Alice has made a significant improvement to the project, and has created several commits, that are tracked in the feature branch she has created locally. The graph above (after rebasing) represents Alice’s repository. Bob, meanwhile, has the same repository but without the feature branch. How can they share their work? Alice can send the commits from feature to the common ancestor of master and feature to Bob. Bob will see this branch as part of a remote graph, that will be superimposed on his graph: You can add, remove, rename, and generally manage remotes with git remote. To transfer data between you and a remote, use git fetch, git pull (which fetches and merges in your local branch automatically), and git push.

The branch name he just got from Alice is prefixed by the name of the remote, in this case alice. These are just ordinary commits, and an ordinary branch (i.e. just a label on a specific commit).

Now Bob can see Alice’s work, and has some idea to improve on it. So he wants to make a new commit on top of Alice’s changes. But the alice/feature branch is here to track the state of Alice’s repository, so he just creates a new branch just for him named feature, where he adds a commit:

Similarly, Alice can now retrieve Bob’s work, and will have a new branch bob/feature with the additional commit. If she wants, she can now incorporate the new commit to her own branch feature, making her branches feature and bob/feature identical:

As you can see, sharing work in Git is just a matter of having additional branches that represent the graph of other people. Some branches are shared among different people, and in this case you will have several branches, each prefixed with the name of the remote. Everything is still represented simply in a single graph.

Additional concepts

Unfortunately, some things are not captured in the graph directly. Most notably, the staging area used for selecting changes for committing, stashing, and submodules greatly extend the capabilities of Git beyond simple graph manipulations. You can read about all of these in Pro Git.


Note: This section is not needed to use Git every day, or even to understand the concepts behind it. However, it can quickly show you that the explanations above are not pure abstractions, and are actually represented directly this way.

Let’s dive a little bit into Git’s internal representations to better understand the concepts. The entire Git repository is contained in a .git folder.

Inside the .git folder, you will find a simple text file called HEAD, which contains a reference to a location in the graph. For instance, it could contain ref: refs/heads/master. As you can see, HEAD really is just a pointer, to somewhere called refs/heads/master. Let’s look into the refs directory to investigate:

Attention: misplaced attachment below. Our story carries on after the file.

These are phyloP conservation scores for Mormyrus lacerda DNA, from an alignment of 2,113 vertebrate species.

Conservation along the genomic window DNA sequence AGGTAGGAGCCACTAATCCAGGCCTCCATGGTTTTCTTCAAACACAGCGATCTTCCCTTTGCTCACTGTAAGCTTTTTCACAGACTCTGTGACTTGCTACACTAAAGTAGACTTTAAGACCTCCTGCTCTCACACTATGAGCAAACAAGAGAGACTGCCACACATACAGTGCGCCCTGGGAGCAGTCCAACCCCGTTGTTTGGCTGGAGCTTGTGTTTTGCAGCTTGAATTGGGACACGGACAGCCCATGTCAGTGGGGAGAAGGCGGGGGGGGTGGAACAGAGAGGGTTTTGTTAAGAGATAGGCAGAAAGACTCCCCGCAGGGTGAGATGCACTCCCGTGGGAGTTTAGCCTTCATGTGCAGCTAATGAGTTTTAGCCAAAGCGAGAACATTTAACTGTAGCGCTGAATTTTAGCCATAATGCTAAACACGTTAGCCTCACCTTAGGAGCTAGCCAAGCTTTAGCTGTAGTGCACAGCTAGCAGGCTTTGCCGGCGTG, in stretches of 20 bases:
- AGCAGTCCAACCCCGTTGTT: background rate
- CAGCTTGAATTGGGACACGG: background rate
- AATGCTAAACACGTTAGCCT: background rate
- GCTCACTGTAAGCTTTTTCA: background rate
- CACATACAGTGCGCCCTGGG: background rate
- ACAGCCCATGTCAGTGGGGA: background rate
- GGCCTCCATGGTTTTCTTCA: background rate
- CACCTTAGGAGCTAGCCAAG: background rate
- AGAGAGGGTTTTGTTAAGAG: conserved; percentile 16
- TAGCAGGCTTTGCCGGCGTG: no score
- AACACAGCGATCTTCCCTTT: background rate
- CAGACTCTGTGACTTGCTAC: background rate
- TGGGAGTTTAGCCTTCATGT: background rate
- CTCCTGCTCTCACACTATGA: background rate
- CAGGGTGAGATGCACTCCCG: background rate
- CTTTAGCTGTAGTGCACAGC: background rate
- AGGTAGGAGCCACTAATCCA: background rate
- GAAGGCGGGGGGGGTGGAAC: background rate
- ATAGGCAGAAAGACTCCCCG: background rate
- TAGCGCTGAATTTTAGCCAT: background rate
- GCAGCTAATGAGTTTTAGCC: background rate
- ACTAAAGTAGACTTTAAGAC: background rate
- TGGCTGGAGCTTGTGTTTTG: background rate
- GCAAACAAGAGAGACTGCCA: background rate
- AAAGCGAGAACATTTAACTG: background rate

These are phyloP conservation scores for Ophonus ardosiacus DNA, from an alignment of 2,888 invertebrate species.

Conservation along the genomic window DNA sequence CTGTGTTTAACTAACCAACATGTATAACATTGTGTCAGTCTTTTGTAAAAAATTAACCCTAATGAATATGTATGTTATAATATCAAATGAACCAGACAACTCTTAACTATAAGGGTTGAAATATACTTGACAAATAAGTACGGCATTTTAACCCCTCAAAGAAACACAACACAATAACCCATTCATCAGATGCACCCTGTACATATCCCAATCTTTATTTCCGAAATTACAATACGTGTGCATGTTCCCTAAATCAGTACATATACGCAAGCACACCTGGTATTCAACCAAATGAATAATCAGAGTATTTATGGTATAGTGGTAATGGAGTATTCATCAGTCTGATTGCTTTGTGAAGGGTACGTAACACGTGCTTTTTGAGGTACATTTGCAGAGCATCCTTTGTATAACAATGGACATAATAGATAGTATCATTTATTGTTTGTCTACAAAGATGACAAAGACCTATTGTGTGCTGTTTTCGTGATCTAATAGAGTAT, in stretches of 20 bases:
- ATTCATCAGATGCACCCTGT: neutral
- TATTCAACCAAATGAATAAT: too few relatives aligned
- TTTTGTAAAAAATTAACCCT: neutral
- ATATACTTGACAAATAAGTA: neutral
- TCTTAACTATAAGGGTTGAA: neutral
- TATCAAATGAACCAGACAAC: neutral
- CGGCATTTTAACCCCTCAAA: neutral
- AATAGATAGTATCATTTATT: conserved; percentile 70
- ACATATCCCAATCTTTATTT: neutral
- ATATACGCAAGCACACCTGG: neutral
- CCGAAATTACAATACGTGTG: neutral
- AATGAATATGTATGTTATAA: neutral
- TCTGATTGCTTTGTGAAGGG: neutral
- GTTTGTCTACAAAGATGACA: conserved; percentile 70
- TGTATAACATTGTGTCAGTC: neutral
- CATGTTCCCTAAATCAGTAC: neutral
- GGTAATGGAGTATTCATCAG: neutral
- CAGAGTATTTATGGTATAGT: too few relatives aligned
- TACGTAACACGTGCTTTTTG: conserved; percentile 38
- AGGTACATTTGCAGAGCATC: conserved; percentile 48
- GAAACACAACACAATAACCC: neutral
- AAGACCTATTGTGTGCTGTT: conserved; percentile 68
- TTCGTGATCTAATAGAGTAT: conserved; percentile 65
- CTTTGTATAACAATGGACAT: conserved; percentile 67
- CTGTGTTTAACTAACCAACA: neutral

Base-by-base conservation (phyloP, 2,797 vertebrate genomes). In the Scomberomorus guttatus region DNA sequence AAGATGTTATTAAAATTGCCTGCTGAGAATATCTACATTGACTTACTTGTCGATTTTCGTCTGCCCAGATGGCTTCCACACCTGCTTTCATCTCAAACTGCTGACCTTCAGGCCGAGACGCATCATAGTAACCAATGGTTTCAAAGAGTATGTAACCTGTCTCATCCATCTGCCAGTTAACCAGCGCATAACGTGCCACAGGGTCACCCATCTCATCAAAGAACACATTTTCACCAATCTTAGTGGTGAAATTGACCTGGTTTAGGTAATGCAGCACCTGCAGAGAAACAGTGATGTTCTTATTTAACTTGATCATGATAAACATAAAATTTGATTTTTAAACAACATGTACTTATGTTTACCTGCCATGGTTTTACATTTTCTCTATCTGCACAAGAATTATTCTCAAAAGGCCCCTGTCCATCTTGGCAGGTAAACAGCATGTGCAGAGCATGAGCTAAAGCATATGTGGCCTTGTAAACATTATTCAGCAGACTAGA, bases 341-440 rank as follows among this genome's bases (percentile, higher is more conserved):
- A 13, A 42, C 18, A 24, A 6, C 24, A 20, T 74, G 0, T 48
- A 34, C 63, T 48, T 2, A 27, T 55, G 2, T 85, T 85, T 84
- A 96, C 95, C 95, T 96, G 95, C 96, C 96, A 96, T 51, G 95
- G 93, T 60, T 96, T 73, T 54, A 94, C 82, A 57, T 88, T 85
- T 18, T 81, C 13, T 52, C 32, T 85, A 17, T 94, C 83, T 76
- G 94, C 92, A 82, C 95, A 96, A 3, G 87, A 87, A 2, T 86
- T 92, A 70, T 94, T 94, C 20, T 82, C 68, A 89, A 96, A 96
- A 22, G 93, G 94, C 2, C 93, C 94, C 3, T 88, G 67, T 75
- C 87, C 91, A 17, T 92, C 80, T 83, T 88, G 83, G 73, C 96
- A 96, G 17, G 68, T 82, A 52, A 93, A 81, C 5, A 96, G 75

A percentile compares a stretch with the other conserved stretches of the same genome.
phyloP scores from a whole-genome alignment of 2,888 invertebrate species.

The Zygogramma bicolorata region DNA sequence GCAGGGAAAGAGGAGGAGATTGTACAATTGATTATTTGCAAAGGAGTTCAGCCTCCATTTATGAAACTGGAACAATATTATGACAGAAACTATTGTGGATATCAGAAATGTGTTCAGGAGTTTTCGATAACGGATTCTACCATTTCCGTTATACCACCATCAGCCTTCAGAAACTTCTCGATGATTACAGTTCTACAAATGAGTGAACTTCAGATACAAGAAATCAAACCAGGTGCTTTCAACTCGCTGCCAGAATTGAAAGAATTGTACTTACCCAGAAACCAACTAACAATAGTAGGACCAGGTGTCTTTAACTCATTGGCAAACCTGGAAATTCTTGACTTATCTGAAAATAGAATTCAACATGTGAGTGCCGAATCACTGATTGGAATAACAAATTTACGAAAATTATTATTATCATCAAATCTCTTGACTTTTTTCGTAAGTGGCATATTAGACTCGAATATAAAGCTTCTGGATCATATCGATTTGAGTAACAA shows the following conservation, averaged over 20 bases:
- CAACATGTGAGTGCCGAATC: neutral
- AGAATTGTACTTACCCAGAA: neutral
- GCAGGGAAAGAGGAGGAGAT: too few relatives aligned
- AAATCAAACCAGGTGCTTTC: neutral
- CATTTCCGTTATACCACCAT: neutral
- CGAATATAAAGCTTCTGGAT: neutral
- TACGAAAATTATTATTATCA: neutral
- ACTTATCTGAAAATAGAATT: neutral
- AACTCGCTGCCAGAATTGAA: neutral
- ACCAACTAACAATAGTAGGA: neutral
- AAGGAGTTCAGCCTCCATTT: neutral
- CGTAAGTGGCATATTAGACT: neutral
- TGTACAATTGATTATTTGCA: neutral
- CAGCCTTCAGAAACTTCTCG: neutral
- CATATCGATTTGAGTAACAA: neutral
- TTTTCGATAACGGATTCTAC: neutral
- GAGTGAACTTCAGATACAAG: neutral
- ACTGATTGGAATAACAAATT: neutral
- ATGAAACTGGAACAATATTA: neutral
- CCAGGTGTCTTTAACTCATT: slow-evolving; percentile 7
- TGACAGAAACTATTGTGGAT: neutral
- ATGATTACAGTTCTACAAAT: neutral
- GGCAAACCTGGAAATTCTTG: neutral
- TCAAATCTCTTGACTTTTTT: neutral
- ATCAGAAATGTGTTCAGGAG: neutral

$ cat refs/heads/master

This is just a pointer to a specific commit! You can also see that all the other branches are represented the same way.You must have noticed that our graphs above were slightly misleading: HEAD does not point directly to a commit, but to a branch, which itself points to a commit. If you make HEAD point to a commit directly, this is called a “detached HEAD” state.

Remotes and tags are similar: they are in refs/remotes and refs/tags.

Commits are stored in the objects directory, in subfolders named after the first two characters of their hashes. So the commit above is located at objects/f1/9bdc9bf9668363a7be1bb63ff5b9d6bfa965dd. They are usually in a binary format (for efficiency reasons) called packfiles. But if you inspect it (with git show), you will see the entire contents (parents, message, diff).

Further reading

To know more about Git, specifically how to use it in practice, I recommend going through the excellent Pro Git book, which covers everything there is to know about the various Git commands and workflows.

The Git man pages (also available via man on your system) have a reputation of being hard to read, but once you have understood the concepts behind repos, commits, branches, and remotes, they provide an invaluable resource to exploit all the power of the command line interface and the various commands and options.Of course, you could also use the awesome Magit in Emacs, which will greatly facilitate your interactions with Git with the additional benefit of helping you discover Git’s capabilities.

Finally, if you are interested in the implementation details of Git, you can follow Write yourself a Git and implement Git yourself! (This is surprisingly quite straightforward, and you will end up with a much better understanding of what’s going on.) The chapter on Git in Brown and Wilson (2012) is also excellent.


Brown, Amy, and Greg Wilson. 2012. The Architecture of Open Source Applications, Volume II. Creative Commons.